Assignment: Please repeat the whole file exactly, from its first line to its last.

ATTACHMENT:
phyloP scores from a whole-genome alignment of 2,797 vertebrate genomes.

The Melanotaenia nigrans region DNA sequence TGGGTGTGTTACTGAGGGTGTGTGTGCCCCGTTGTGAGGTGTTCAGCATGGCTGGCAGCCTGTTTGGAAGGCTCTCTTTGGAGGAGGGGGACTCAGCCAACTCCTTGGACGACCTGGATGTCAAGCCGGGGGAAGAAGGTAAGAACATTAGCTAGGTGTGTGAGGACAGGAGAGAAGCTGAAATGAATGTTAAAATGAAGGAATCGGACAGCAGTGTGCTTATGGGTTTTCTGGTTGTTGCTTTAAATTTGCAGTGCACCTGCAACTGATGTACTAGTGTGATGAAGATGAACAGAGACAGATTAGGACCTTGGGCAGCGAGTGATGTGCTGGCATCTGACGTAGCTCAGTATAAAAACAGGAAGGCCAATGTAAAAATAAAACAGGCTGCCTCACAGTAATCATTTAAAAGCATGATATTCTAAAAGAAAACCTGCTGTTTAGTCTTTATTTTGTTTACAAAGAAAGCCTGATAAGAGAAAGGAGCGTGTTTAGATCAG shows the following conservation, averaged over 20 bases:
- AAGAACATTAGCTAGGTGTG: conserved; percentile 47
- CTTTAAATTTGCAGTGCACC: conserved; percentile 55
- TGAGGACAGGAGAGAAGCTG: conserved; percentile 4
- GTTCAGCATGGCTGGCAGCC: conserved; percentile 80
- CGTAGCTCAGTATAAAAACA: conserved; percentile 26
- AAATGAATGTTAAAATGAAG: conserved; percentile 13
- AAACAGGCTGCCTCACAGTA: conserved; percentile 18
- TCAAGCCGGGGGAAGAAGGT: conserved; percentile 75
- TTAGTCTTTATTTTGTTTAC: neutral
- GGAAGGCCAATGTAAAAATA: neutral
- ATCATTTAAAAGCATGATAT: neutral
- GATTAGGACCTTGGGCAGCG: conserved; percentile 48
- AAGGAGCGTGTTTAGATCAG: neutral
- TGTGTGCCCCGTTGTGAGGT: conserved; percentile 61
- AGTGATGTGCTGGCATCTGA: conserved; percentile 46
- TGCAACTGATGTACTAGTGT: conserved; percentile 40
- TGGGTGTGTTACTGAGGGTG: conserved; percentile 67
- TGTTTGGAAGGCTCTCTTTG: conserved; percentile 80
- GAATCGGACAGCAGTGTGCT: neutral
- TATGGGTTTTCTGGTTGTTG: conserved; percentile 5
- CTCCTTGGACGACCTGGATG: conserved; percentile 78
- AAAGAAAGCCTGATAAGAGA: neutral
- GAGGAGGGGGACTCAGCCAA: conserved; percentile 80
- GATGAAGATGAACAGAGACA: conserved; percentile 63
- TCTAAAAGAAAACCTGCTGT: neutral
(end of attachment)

phyloP scores from a whole-genome alignment of 2,797 vertebrate genomes.

The Melanotaenia nigrans region DNA sequence TGGGTGTGTTACTGAGGGTGTGTGTGCCCCGTTGTGAGGTGTTCAGCATGGCTGGCAGCCTGTTTGGAAGGCTCTCTTTGGAGGAGGGGGACTCAGCCAACTCCTTGGACGACCTGGATGTCAAGCCGGGGGAAGAAGGTAAGAACATTAGCTAGGTGTGTGAGGACAGGAGAGAAGCTGAAATGAATGTTAAAATGAAGGAATCGGACAGCAGTGTGCTTATGGGTTTTCTGGTTGTTGCTTTAAATTTGCAGTGCACCTGCAACTGATGTACTAGTGTGATGAAGATGAACAGAGACAGATTAGGACCTTGGGCAGCGAGTGATGTGCTGGCATCTGACGTAGCTCAGTATAAAAACAGGAAGGCCAATGTAAAAATAAAACAGGCTGCCTCACAGTAATCATTTAAAAGCATGATATTCTAAAAGAAAACCTGCTGTTTAGTCTTTATTTTGTTTACAAAGAAAGCCTGATAAGAGAAAGGAGCGTGTTTAGATCAG shows the following conservation, averaged over 20 bases:
- AAGAACATTAGCTAGGTGTG: conserved; percentile 47
- CTTTAAATTTGCAGTGCACC: conserved; percentile 55
- TGAGGACAGGAGAGAAGCTG: conserved; percentile 4
- GTTCAGCATGGCTGGCAGCC: conserved; percentile 80
- CGTAGCTCAGTATAAAAACA: conserved; percentile 26
- AAATGAATGTTAAAATGAAG: conserved; percentile 13
- AAACAGGCTGCCTCACAGTA: conserved; percentile 18
- TCAAGCCGGGGGAAGAAGGT: conserved; percentile 75
- TTAGTCTTTATTTTGTTTAC: neutral
- GGAAGGCCAATGTAAAAATA: neutral
- ATCATTTAAAAGCATGATAT: neutral
- GATTAGGACCTTGGGCAGCG: conserved; percentile 48
- AAGGAGCGTGTTTAGATCAG: neutral
- TGTGTGCCCCGTTGTGAGGT: conserved; percentile 61
- AGTGATGTGCTGGCATCTGA: conserved; percentile 46
- TGCAACTGATGTACTAGTGT: conserved; percentile 40
- TGGGTGTGTTACTGAGGGTG: conserved; percentile 67
- TGTTTGGAAGGCTCTCTTTG: conserved; percentile 80
- GAATCGGACAGCAGTGTGCT: neutral
- TATGGGTTTTCTGGTTGTTG: conserved; percentile 5
- CTCCTTGGACGACCTGGATG: conserved; percentile 78
- AAAGAAAGCCTGATAAGAGA: neutral
- GAGGAGGGGGACTCAGCCAA: conserved; percentile 80
- GATGAAGATGAACAGAGACA: conserved; percentile 63
- TCTAAAAGAAAACCTGCTGT: neutral